“It is clear that this blinkered approach to a contract of such magnitude is a direct result of election season where Fine Gael are once-again prepared to sacrifice the public interest for their own electoral interests.”
Social Democrats Co-Leader Catherine Murphy has said the Government is cynically using the announcement regarding the National Broadband Plan to try and influence rural voters ahead of the local and European elections.
She said it is now clear that Finance Minister Paschal Donohoe is prepared to ignore the advice of his Secretary General, Robert Watt, and other senior civil servants in his Department and push ahead with the project despite hugely escalating costs, a flawed tender process, and an ownership model that will see the State pay billions for something which will then be handed over to a private company.
Catherine Murphy, who has been to the forefront of examining the process surrounding the NBP plan to date as well as its predecessor – the Municipal Areas Network (MANs), says the questions surrounding the plan, the bid, ownership, cost, and ultimately take-up of the scheme, remain unanswered and whilst Government know that to be the case they simply won’t pass up the opportunity to use the promise of rural broadband as an electioneering tool.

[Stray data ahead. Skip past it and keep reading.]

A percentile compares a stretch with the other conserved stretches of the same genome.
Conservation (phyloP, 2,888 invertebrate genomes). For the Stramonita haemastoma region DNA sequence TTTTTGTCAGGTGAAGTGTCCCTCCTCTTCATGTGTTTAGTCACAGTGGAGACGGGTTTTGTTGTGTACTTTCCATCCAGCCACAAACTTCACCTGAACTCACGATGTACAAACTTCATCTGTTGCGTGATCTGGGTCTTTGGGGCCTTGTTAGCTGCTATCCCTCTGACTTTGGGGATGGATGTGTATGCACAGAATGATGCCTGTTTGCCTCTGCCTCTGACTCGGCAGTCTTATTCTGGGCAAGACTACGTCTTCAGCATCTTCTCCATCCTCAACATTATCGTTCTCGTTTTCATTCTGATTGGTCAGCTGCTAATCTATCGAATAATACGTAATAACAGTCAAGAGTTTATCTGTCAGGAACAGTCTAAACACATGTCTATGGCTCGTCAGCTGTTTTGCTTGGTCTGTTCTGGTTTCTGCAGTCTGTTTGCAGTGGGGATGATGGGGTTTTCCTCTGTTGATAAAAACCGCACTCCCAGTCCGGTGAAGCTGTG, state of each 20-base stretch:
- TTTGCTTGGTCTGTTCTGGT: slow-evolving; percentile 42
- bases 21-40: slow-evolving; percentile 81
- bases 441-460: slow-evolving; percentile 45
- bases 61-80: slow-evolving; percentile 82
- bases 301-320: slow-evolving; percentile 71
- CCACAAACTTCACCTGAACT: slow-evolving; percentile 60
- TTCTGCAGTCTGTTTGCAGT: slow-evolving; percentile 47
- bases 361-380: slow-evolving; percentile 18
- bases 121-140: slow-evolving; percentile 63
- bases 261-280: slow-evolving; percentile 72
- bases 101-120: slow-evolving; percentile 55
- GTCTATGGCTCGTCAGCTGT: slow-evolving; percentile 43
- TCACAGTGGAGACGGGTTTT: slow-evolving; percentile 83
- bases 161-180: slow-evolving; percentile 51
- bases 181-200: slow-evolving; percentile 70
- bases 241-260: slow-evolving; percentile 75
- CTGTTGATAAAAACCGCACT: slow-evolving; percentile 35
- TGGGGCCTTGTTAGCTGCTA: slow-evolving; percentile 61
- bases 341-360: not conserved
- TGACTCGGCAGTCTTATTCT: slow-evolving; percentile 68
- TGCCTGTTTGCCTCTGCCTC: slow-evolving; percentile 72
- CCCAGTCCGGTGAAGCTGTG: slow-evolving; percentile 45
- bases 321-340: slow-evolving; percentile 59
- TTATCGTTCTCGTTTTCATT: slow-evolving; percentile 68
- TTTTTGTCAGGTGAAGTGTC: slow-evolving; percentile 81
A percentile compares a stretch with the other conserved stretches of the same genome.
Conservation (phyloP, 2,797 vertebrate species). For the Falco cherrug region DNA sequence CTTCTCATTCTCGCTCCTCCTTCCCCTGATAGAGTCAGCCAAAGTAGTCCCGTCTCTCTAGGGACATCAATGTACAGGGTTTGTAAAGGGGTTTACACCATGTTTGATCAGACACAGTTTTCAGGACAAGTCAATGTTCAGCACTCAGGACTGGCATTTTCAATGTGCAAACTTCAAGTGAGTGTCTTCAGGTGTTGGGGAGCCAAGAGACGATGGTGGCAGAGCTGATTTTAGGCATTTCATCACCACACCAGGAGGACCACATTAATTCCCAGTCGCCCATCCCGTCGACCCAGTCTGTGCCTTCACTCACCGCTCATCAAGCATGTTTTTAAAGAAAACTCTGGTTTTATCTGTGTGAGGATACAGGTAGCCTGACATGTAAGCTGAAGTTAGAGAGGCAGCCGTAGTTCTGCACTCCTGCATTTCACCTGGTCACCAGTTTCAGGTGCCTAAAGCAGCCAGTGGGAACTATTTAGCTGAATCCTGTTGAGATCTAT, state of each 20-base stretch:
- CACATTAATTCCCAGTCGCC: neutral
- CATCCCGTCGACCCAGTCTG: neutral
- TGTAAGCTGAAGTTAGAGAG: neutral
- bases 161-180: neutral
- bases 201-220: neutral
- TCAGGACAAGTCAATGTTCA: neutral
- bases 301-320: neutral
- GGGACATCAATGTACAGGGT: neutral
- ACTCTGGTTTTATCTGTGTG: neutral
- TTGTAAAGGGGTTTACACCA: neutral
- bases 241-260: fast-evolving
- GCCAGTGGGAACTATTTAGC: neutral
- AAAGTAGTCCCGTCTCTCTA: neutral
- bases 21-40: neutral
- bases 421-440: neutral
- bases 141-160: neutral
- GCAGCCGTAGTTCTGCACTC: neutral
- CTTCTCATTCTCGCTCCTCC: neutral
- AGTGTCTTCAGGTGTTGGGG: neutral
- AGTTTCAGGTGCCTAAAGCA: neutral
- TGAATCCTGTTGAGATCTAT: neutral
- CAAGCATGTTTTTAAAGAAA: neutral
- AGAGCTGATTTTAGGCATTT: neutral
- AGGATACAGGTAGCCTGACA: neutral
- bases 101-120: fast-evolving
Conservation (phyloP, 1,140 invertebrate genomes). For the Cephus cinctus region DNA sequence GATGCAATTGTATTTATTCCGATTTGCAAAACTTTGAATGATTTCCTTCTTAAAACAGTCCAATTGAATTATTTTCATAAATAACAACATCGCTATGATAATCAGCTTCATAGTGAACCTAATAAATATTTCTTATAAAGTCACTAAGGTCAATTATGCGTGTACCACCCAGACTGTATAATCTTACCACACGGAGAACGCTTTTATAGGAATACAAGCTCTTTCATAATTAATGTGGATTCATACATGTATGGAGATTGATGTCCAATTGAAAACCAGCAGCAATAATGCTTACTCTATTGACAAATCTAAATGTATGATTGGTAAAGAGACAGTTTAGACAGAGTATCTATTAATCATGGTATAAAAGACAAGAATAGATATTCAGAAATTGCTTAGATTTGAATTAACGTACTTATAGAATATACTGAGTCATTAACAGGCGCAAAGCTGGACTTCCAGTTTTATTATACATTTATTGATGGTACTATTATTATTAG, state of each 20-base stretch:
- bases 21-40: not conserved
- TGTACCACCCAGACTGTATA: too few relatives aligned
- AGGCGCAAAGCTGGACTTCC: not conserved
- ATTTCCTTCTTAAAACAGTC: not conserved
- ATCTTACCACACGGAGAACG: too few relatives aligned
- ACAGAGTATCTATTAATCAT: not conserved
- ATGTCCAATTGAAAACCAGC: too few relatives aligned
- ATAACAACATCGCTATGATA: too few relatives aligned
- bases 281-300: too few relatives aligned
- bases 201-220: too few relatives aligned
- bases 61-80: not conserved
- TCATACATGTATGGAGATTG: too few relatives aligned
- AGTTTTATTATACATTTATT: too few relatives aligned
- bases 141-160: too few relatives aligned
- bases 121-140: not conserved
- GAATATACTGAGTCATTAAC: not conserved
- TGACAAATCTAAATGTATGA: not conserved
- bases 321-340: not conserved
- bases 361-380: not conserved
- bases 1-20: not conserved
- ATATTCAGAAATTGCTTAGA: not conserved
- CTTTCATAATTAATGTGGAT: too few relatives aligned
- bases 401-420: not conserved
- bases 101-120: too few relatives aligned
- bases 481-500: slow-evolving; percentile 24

She said it is becoming increasingly clear that Fine Gael care more for their own image and spin than they do about value for money or fiscal prudence and we have seen that recently with the National Children’s Hospital and now the NBP.
Catherine Murphy TD said:
“Everybody is acutely aware of the need for quality rural broadband. Apparently not everybody is concerned about the need to ensure that rural broadband is affordable – both for the State and the end-user.
“There is little point in rolling out a network that costs the State billions to install and then handing it over to a private entity like Granahan Mc Court who will dictate the price that homes and businesses will pay to connect to that network.
“Granahan Mc Court was involved in the MANs project (the fore-runner to the NBP) and we have ended up with the most expensive Broadband in Europe and a very poor connection rate as a result.
“When pressed on Morning Ireland last week, Minister Donohoe said Broadband is a public service. Why then is he pressing ahead – against the best advice of his officials – with a plan which hands this public service to a private company?
“We have gone from a plan that was originally estimated at €500 million to current estimates of €3 billion and only one bidder in the process – a bidder whose actions have led to the resignation of a Minister and serious question marks being placed over the integrity of the process. Yet the Minister says he will not consider re-tendering and is determined to press ahead with the current process.
“It is clear that this blinkered approach to a contract of such magnitude is a direct result of election season where Fine Gael are once-again prepared to sacrifice the public interest for their own electoral interests. It is political cynicism and opportunism of the worst kind and one that will potentially leave us with a very expensive mistake to rectify in the future.”
7th May 2019